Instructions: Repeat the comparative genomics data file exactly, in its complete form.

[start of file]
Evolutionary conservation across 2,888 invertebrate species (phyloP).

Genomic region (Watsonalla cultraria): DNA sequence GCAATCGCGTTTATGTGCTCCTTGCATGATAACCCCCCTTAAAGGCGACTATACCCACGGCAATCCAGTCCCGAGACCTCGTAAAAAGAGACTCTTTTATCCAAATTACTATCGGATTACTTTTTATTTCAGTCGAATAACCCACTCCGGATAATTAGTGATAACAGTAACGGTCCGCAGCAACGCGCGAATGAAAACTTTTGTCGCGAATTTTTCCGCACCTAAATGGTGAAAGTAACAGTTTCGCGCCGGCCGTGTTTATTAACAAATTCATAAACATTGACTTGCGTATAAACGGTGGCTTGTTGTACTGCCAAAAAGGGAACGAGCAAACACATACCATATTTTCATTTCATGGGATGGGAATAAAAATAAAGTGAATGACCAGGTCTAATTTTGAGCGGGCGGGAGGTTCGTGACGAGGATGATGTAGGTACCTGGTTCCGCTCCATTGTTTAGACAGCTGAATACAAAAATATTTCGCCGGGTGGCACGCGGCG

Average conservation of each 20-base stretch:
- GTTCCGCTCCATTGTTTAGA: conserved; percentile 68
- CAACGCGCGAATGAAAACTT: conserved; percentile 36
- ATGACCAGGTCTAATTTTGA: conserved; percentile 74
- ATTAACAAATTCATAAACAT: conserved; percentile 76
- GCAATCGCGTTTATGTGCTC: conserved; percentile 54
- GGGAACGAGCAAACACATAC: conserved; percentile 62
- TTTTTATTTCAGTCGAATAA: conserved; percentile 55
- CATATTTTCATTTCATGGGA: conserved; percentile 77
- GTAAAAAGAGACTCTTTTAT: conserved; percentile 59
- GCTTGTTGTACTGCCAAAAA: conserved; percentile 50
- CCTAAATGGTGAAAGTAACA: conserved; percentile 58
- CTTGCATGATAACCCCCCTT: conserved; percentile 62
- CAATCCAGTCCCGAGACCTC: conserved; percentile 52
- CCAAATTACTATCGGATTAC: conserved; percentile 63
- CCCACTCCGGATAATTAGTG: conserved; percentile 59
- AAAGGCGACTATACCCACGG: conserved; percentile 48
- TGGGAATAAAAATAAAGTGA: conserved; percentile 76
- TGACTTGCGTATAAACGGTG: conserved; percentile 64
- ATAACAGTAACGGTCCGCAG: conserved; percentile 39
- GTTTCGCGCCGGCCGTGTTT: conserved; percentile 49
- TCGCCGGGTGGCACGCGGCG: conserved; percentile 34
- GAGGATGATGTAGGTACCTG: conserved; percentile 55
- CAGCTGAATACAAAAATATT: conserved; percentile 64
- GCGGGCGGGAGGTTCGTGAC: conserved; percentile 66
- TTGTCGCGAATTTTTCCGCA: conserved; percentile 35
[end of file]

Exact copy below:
Evolutionary conservation across 2,888 invertebrate species (phyloP).

Genomic region (Watsonalla cultraria): DNA sequence GCAATCGCGTTTATGTGCTCCTTGCATGATAACCCCCCTTAAAGGCGACTATACCCACGGCAATCCAGTCCCGAGACCTCGTAAAAAGAGACTCTTTTATCCAAATTACTATCGGATTACTTTTTATTTCAGTCGAATAACCCACTCCGGATAATTAGTGATAACAGTAACGGTCCGCAGCAACGCGCGAATGAAAACTTTTGTCGCGAATTTTTCCGCACCTAAATGGTGAAAGTAACAGTTTCGCGCCGGCCGTGTTTATTAACAAATTCATAAACATTGACTTGCGTATAAACGGTGGCTTGTTGTACTGCCAAAAAGGGAACGAGCAAACACATACCATATTTTCATTTCATGGGATGGGAATAAAAATAAAGTGAATGACCAGGTCTAATTTTGAGCGGGCGGGAGGTTCGTGACGAGGATGATGTAGGTACCTGGTTCCGCTCCATTGTTTAGACAGCTGAATACAAAAATATTTCGCCGGGTGGCACGCGGCG

Average conservation of each 20-base stretch:
- GTTCCGCTCCATTGTTTAGA: conserved; percentile 68
- CAACGCGCGAATGAAAACTT: conserved; percentile 36
- ATGACCAGGTCTAATTTTGA: conserved; percentile 74
- ATTAACAAATTCATAAACAT: conserved; percentile 76
- GCAATCGCGTTTATGTGCTC: conserved; percentile 54
- GGGAACGAGCAAACACATAC: conserved; percentile 62
- TTTTTATTTCAGTCGAATAA: conserved; percentile 55
- CATATTTTCATTTCATGGGA: conserved; percentile 77
- GTAAAAAGAGACTCTTTTAT: conserved; percentile 59
- GCTTGTTGTACTGCCAAAAA: conserved; percentile 50
- CCTAAATGGTGAAAGTAACA: conserved; percentile 58
- CTTGCATGATAACCCCCCTT: conserved; percentile 62
- CAATCCAGTCCCGAGACCTC: conserved; percentile 52
- CCAAATTACTATCGGATTAC: conserved; percentile 63
- CCCACTCCGGATAATTAGTG: conserved; percentile 59
- AAAGGCGACTATACCCACGG: conserved; percentile 48
- TGGGAATAAAAATAAAGTGA: conserved; percentile 76
- TGACTTGCGTATAAACGGTG: conserved; percentile 64
- ATAACAGTAACGGTCCGCAG: conserved; percentile 39
- GTTTCGCGCCGGCCGTGTTT: conserved; percentile 49
- TCGCCGGGTGGCACGCGGCG: conserved; percentile 34
- GAGGATGATGTAGGTACCTG: conserved; percentile 55
- CAGCTGAATACAAAAATATT: conserved; percentile 64
- GCGGGCGGGAGGTTCGTGAC: conserved; percentile 66
- TTGTCGCGAATTTTTCCGCA: conserved; percentile 35